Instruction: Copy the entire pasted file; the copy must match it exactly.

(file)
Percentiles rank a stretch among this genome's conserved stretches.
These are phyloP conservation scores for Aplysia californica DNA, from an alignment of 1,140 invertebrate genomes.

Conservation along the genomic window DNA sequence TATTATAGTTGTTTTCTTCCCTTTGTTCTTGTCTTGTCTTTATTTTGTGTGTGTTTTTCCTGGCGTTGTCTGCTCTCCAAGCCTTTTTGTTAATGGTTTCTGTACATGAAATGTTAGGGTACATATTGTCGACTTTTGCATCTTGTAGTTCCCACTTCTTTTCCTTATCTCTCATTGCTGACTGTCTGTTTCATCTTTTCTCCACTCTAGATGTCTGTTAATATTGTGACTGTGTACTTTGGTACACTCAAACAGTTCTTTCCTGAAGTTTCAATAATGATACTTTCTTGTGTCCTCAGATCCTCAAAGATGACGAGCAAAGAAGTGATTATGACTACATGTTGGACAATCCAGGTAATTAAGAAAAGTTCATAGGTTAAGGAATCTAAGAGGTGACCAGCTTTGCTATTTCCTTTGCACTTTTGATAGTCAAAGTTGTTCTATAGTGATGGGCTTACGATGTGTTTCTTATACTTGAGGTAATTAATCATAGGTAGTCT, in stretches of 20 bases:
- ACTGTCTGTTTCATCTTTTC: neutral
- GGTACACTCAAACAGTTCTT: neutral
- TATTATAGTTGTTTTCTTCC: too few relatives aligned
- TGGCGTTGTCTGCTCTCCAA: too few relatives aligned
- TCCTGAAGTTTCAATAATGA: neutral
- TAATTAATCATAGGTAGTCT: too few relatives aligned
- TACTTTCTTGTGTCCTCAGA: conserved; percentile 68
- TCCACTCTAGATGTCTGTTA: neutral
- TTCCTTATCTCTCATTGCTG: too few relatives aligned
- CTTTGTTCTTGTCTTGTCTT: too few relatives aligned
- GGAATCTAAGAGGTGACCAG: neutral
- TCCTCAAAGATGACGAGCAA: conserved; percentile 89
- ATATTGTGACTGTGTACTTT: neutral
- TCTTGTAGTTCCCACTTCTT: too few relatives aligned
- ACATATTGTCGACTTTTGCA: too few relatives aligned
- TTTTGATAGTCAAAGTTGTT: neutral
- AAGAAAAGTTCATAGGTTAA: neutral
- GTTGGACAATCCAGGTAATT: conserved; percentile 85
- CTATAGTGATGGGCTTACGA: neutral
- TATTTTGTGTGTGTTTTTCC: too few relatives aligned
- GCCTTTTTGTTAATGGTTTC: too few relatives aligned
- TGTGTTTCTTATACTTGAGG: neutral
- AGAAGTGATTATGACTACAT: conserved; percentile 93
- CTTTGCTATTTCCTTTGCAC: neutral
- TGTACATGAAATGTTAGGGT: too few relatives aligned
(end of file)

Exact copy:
Percentiles rank a stretch among this genome's conserved stretches.
These are phyloP conservation scores for Aplysia californica DNA, from an alignment of 1,140 invertebrate genomes.

Conservation along the genomic window DNA sequence TATTATAGTTGTTTTCTTCCCTTTGTTCTTGTCTTGTCTTTATTTTGTGTGTGTTTTTCCTGGCGTTGTCTGCTCTCCAAGCCTTTTTGTTAATGGTTTCTGTACATGAAATGTTAGGGTACATATTGTCGACTTTTGCATCTTGTAGTTCCCACTTCTTTTCCTTATCTCTCATTGCTGACTGTCTGTTTCATCTTTTCTCCACTCTAGATGTCTGTTAATATTGTGACTGTGTACTTTGGTACACTCAAACAGTTCTTTCCTGAAGTTTCAATAATGATACTTTCTTGTGTCCTCAGATCCTCAAAGATGACGAGCAAAGAAGTGATTATGACTACATGTTGGACAATCCAGGTAATTAAGAAAAGTTCATAGGTTAAGGAATCTAAGAGGTGACCAGCTTTGCTATTTCCTTTGCACTTTTGATAGTCAAAGTTGTTCTATAGTGATGGGCTTACGATGTGTTTCTTATACTTGAGGTAATTAATCATAGGTAGTCT, in stretches of 20 bases:
- ACTGTCTGTTTCATCTTTTC: neutral
- GGTACACTCAAACAGTTCTT: neutral
- TATTATAGTTGTTTTCTTCC: too few relatives aligned
- TGGCGTTGTCTGCTCTCCAA: too few relatives aligned
- TCCTGAAGTTTCAATAATGA: neutral
- TAATTAATCATAGGTAGTCT: too few relatives aligned
- TACTTTCTTGTGTCCTCAGA: conserved; percentile 68
- TCCACTCTAGATGTCTGTTA: neutral
- TTCCTTATCTCTCATTGCTG: too few relatives aligned
- CTTTGTTCTTGTCTTGTCTT: too few relatives aligned
- GGAATCTAAGAGGTGACCAG: neutral
- TCCTCAAAGATGACGAGCAA: conserved; percentile 89
- ATATTGTGACTGTGTACTTT: neutral
- TCTTGTAGTTCCCACTTCTT: too few relatives aligned
- ACATATTGTCGACTTTTGCA: too few relatives aligned
- TTTTGATAGTCAAAGTTGTT: neutral
- AAGAAAAGTTCATAGGTTAA: neutral
- GTTGGACAATCCAGGTAATT: conserved; percentile 85
- CTATAGTGATGGGCTTACGA: neutral
- TATTTTGTGTGTGTTTTTCC: too few relatives aligned
- GCCTTTTTGTTAATGGTTTC: too few relatives aligned
- TGTGTTTCTTATACTTGAGG: neutral
- AGAAGTGATTATGACTACAT: conserved; percentile 93
- CTTTGCTATTTCCTTTGCAC: neutral
- TGTACATGAAATGTTAGGGT: too few relatives aligned